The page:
The first couple of chapters of The Django Book came out last week. I’m really pleased that they’re taking the time to do it – the framework itself is pretty much there but it’s the documentation that will determine whether or not adoption will really take off.
The guides on djangoproject.com are excellent already but a book/reference takes it to the next level.
Out of desperation, I tried out an XSD schema viewing tool that I have ignored in the past just because it happens to be a big lumpy Java app. Wouldn’t you know it, it’s not half bad: SchemaViewer … and it doesn’t eat up all the resources on my machine either.
It falls over when you load a really big schema like a UBL invoice but you can just increase the size of the memory the JVM is allowed to use. Wouldn’t be a problem if it was written in any other language, would it now ? :p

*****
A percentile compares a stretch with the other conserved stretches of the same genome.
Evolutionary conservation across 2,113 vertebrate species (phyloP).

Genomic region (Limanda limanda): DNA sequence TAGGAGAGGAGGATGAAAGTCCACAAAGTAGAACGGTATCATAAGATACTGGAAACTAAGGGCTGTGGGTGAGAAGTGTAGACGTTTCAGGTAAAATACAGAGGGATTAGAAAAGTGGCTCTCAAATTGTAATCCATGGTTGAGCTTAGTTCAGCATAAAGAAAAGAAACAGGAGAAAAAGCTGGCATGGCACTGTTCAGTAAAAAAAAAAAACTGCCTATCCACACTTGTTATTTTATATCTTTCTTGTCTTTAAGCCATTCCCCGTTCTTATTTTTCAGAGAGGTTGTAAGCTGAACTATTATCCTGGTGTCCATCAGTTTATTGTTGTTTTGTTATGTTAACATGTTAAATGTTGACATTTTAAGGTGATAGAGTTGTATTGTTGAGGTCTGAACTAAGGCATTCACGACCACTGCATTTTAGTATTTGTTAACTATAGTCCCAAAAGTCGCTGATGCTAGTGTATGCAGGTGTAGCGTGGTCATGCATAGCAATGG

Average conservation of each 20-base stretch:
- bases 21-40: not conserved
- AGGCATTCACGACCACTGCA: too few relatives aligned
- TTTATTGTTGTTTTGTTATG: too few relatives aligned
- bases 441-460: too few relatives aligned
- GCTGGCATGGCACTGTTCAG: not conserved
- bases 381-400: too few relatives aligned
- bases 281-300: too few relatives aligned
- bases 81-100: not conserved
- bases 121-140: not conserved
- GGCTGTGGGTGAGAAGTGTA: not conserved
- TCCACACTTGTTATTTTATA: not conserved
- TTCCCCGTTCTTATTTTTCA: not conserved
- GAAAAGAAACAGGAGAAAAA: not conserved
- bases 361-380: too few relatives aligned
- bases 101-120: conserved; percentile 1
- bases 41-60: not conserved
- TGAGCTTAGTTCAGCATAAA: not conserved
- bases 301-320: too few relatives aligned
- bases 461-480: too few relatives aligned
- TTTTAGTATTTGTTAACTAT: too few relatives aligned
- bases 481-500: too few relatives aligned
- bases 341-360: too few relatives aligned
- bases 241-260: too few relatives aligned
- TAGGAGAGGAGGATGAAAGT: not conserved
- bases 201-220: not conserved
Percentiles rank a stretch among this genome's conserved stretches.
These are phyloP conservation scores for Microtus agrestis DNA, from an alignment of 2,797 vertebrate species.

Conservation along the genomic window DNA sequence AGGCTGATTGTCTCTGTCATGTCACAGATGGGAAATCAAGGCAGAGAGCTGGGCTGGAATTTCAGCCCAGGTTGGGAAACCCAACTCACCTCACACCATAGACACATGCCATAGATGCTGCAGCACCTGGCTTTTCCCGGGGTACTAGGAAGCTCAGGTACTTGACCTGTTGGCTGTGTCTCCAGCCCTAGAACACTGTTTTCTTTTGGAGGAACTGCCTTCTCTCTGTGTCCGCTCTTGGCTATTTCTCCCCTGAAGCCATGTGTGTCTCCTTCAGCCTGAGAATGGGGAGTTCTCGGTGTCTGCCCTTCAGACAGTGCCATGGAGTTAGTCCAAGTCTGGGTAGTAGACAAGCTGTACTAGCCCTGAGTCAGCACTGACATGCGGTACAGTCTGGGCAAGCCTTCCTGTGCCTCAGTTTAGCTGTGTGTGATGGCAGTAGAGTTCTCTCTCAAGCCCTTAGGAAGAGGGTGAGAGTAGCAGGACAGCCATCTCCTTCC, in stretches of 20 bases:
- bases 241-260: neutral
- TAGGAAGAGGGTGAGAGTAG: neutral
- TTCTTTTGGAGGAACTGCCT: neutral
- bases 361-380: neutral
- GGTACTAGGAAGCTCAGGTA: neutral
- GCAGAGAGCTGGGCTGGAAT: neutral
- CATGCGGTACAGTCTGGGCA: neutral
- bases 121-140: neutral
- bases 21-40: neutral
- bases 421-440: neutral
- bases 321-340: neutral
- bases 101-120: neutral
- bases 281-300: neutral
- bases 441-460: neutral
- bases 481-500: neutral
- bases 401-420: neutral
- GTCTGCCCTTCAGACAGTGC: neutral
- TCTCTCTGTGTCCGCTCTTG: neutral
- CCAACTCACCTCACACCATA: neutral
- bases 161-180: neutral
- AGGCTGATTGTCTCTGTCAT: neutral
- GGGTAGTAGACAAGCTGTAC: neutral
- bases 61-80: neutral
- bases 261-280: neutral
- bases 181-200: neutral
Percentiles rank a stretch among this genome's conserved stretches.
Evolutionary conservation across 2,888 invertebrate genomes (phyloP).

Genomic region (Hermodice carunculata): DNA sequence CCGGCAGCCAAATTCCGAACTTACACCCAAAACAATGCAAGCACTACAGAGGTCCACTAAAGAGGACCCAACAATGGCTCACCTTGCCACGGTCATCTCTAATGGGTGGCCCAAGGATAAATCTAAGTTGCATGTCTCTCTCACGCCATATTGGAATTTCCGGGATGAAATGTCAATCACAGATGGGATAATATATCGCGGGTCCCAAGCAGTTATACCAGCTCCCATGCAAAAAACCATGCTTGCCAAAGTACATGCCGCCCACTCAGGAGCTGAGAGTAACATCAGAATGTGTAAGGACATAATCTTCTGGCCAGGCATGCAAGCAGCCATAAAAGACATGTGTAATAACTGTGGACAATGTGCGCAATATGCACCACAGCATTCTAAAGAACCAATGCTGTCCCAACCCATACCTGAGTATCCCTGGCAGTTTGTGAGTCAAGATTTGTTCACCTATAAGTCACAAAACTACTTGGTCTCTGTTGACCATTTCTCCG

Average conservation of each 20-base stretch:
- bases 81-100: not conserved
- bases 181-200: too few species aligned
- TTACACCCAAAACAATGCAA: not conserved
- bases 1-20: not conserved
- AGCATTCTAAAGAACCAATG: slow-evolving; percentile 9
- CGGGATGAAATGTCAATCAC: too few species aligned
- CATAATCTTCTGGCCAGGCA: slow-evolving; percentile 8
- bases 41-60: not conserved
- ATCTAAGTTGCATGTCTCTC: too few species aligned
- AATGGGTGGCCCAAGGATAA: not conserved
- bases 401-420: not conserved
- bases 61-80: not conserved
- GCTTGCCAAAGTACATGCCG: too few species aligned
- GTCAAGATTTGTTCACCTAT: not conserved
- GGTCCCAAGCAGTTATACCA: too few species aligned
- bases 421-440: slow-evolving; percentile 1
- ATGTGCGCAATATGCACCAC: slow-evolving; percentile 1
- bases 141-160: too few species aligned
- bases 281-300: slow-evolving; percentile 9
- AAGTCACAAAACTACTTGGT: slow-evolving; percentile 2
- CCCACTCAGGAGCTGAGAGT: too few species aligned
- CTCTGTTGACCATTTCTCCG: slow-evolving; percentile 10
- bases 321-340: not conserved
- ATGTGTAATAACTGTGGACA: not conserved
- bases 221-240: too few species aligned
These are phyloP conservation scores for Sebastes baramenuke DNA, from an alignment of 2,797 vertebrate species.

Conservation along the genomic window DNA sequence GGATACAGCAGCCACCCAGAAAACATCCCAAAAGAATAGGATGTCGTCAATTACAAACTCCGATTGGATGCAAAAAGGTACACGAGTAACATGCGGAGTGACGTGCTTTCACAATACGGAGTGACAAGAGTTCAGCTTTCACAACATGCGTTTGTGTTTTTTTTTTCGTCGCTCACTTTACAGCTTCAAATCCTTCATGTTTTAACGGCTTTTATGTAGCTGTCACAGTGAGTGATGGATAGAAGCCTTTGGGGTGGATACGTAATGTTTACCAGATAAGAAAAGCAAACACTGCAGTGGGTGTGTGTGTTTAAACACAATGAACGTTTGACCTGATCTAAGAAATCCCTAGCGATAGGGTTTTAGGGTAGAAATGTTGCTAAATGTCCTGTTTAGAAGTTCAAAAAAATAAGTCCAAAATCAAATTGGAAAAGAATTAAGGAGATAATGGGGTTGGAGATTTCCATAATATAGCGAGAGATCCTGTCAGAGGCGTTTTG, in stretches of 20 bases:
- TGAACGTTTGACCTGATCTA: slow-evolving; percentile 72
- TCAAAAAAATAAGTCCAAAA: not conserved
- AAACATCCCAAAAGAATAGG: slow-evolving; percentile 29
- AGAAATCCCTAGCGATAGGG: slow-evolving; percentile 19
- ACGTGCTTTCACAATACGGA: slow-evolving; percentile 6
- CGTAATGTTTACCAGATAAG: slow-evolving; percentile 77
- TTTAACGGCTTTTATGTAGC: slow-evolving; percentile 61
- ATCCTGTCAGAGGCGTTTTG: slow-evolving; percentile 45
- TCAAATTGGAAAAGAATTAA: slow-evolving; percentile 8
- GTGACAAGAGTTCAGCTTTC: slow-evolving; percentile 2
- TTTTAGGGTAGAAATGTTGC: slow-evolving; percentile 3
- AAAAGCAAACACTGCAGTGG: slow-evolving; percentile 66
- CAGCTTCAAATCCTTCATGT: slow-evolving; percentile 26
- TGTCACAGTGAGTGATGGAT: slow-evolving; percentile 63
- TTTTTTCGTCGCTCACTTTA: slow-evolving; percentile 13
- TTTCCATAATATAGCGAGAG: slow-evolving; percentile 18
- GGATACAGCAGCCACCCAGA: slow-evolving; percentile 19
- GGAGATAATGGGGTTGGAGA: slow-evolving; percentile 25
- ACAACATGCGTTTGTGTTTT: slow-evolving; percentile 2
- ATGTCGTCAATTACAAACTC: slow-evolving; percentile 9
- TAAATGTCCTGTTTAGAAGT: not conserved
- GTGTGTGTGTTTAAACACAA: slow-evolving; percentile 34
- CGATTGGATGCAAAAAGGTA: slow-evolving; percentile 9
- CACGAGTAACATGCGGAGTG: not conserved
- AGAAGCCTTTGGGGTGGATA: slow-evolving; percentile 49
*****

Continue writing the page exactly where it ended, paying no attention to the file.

I don’t want to come across as too anti-zope so here’s a link that I found on the excellent Daily Python URL to aZope3 In 30 Minutes tutorial.
… Still looks hugely complicated and I doubt I could get through it all and understand it in 30 minutes …. stop it now …
We’ve been using Django for a few months now and have already released a major project that uses it. “The Web framework for perfectionists with deadlines.” Well, whether you’re a perfectionist or not, Django is worth a look. It uses Python classes to create/manage/query your database, comes with a “free” admin interface for your database tables and “just works”.
Zope had served us quite well for a few years previous. When the time came to look for a new framework, Zope 3 had just been released. Holy crap, that thing was a monster – a complete redesign and rewrite of Zope 2.* which left none of Zope’s redeeming features and turned it into some kind of Bride of Frankenstein, overly-object-oriented-for-the-hell-of-it, multiple-inheritance-nightmare, with no proper documentation (The Zope3 book was out of date before the thing had been released), that required acres of boilerplate code just to do a Hello World.